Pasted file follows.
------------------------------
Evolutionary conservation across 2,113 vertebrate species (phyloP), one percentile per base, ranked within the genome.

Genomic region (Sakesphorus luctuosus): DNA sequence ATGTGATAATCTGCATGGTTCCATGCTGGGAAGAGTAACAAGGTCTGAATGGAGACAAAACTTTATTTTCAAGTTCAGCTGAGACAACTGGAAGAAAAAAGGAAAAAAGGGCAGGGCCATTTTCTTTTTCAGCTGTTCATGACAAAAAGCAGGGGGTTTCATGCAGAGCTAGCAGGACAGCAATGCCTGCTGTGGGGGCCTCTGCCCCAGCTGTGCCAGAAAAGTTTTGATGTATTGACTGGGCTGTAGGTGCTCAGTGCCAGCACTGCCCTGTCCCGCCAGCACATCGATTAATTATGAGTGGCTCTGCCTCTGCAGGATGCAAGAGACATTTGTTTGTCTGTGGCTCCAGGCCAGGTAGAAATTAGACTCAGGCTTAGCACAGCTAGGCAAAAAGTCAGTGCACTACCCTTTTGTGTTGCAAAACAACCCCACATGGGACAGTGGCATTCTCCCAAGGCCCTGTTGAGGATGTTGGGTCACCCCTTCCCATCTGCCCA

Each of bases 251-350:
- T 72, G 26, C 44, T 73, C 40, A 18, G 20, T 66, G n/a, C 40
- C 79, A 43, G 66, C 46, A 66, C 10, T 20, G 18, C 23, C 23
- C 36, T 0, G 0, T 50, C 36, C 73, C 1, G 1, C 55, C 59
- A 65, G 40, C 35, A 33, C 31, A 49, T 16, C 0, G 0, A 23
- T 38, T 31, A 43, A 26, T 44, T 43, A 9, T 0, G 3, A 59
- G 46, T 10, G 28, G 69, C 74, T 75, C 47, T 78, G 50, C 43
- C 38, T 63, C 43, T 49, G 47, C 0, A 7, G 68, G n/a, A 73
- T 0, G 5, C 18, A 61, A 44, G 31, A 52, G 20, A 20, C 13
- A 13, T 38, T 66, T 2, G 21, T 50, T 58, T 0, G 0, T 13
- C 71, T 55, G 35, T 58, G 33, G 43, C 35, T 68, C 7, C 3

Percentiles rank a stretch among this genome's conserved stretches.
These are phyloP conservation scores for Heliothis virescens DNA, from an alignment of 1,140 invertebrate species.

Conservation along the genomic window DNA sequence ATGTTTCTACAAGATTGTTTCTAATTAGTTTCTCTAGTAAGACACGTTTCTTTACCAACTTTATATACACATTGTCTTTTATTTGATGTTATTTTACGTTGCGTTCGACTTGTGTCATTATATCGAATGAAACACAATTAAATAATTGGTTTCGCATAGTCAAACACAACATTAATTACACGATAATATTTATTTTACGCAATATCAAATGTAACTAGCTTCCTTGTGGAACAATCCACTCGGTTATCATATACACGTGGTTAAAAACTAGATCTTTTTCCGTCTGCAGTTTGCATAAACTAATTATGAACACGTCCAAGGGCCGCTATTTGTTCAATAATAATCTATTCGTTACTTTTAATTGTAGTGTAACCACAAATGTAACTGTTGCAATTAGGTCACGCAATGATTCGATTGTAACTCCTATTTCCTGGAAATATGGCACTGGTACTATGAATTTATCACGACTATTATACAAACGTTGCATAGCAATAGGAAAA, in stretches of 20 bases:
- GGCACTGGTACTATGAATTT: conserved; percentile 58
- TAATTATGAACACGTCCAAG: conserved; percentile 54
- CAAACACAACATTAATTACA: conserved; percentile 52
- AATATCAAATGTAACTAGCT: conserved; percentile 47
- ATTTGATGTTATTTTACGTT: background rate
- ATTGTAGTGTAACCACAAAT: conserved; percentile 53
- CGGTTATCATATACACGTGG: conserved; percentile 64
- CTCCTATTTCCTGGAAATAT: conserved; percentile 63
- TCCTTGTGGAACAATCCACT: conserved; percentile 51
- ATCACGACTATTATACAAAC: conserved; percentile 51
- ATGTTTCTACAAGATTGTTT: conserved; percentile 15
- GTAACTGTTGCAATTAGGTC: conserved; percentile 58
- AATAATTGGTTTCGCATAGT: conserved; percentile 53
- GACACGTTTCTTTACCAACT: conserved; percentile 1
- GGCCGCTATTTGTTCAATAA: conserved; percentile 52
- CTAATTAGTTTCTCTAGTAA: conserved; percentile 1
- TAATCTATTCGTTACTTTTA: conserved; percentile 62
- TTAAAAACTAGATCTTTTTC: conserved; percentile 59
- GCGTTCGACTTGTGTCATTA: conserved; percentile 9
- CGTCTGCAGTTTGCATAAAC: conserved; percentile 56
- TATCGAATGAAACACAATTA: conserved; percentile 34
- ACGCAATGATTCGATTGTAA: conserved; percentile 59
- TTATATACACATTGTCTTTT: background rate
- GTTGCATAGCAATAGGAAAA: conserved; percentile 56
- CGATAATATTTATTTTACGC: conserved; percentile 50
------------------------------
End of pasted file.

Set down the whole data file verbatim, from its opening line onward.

Evolutionary conservation across 2,113 vertebrate species (phyloP), one percentile per base, ranked within the genome.

Genomic region (Sakesphorus luctuosus): DNA sequence ATGTGATAATCTGCATGGTTCCATGCTGGGAAGAGTAACAAGGTCTGAATGGAGACAAAACTTTATTTTCAAGTTCAGCTGAGACAACTGGAAGAAAAAAGGAAAAAAGGGCAGGGCCATTTTCTTTTTCAGCTGTTCATGACAAAAAGCAGGGGGTTTCATGCAGAGCTAGCAGGACAGCAATGCCTGCTGTGGGGGCCTCTGCCCCAGCTGTGCCAGAAAAGTTTTGATGTATTGACTGGGCTGTAGGTGCTCAGTGCCAGCACTGCCCTGTCCCGCCAGCACATCGATTAATTATGAGTGGCTCTGCCTCTGCAGGATGCAAGAGACATTTGTTTGTCTGTGGCTCCAGGCCAGGTAGAAATTAGACTCAGGCTTAGCACAGCTAGGCAAAAAGTCAGTGCACTACCCTTTTGTGTTGCAAAACAACCCCACATGGGACAGTGGCATTCTCCCAAGGCCCTGTTGAGGATGTTGGGTCACCCCTTCCCATCTGCCCA

Each of bases 251-350:
- T 72, G 26, C 44, T 73, C 40, A 18, G 20, T 66, G n/a, C 40
- C 79, A 43, G 66, C 46, A 66, C 10, T 20, G 18, C 23, C 23
- C 36, T 0, G 0, T 50, C 36, C 73, C 1, G 1, C 55, C 59
- A 65, G 40, C 35, A 33, C 31, A 49, T 16, C 0, G 0, A 23
- T 38, T 31, A 43, A 26, T 44, T 43, A 9, T 0, G 3, A 59
- G 46, T 10, G 28, G 69, C 74, T 75, C 47, T 78, G 50, C 43
- C 38, T 63, C 43, T 49, G 47, C 0, A 7, G 68, G n/a, A 73
- T 0, G 5, C 18, A 61, A 44, G 31, A 52, G 20, A 20, C 13
- A 13, T 38, T 66, T 2, G 21, T 50, T 58, T 0, G 0, T 13
- C 71, T 55, G 35, T 58, G 33, G 43, C 35, T 68, C 7, C 3

Percentiles rank a stretch among this genome's conserved stretches.
These are phyloP conservation scores for Heliothis virescens DNA, from an alignment of 1,140 invertebrate species.

Conservation along the genomic window DNA sequence ATGTTTCTACAAGATTGTTTCTAATTAGTTTCTCTAGTAAGACACGTTTCTTTACCAACTTTATATACACATTGTCTTTTATTTGATGTTATTTTACGTTGCGTTCGACTTGTGTCATTATATCGAATGAAACACAATTAAATAATTGGTTTCGCATAGTCAAACACAACATTAATTACACGATAATATTTATTTTACGCAATATCAAATGTAACTAGCTTCCTTGTGGAACAATCCACTCGGTTATCATATACACGTGGTTAAAAACTAGATCTTTTTCCGTCTGCAGTTTGCATAAACTAATTATGAACACGTCCAAGGGCCGCTATTTGTTCAATAATAATCTATTCGTTACTTTTAATTGTAGTGTAACCACAAATGTAACTGTTGCAATTAGGTCACGCAATGATTCGATTGTAACTCCTATTTCCTGGAAATATGGCACTGGTACTATGAATTTATCACGACTATTATACAAACGTTGCATAGCAATAGGAAAA, in stretches of 20 bases:
- GGCACTGGTACTATGAATTT: conserved; percentile 58
- TAATTATGAACACGTCCAAG: conserved; percentile 54
- CAAACACAACATTAATTACA: conserved; percentile 52
- AATATCAAATGTAACTAGCT: conserved; percentile 47
- ATTTGATGTTATTTTACGTT: background rate
- ATTGTAGTGTAACCACAAAT: conserved; percentile 53
- CGGTTATCATATACACGTGG: conserved; percentile 64
- CTCCTATTTCCTGGAAATAT: conserved; percentile 63
- TCCTTGTGGAACAATCCACT: conserved; percentile 51
- ATCACGACTATTATACAAAC: conserved; percentile 51
- ATGTTTCTACAAGATTGTTT: conserved; percentile 15
- GTAACTGTTGCAATTAGGTC: conserved; percentile 58
- AATAATTGGTTTCGCATAGT: conserved; percentile 53
- GACACGTTTCTTTACCAACT: conserved; percentile 1
- GGCCGCTATTTGTTCAATAA: conserved; percentile 52
- CTAATTAGTTTCTCTAGTAA: conserved; percentile 1
- TAATCTATTCGTTACTTTTA: conserved; percentile 62
- TTAAAAACTAGATCTTTTTC: conserved; percentile 59
- GCGTTCGACTTGTGTCATTA: conserved; percentile 9
- CGTCTGCAGTTTGCATAAAC: conserved; percentile 56
- TATCGAATGAAACACAATTA: conserved; percentile 34
- ACGCAATGATTCGATTGTAA: conserved; percentile 59
- TTATATACACATTGTCTTTT: background rate
- GTTGCATAGCAATAGGAAAA: conserved; percentile 56
- CGATAATATTTATTTTACGC: conserved; percentile 50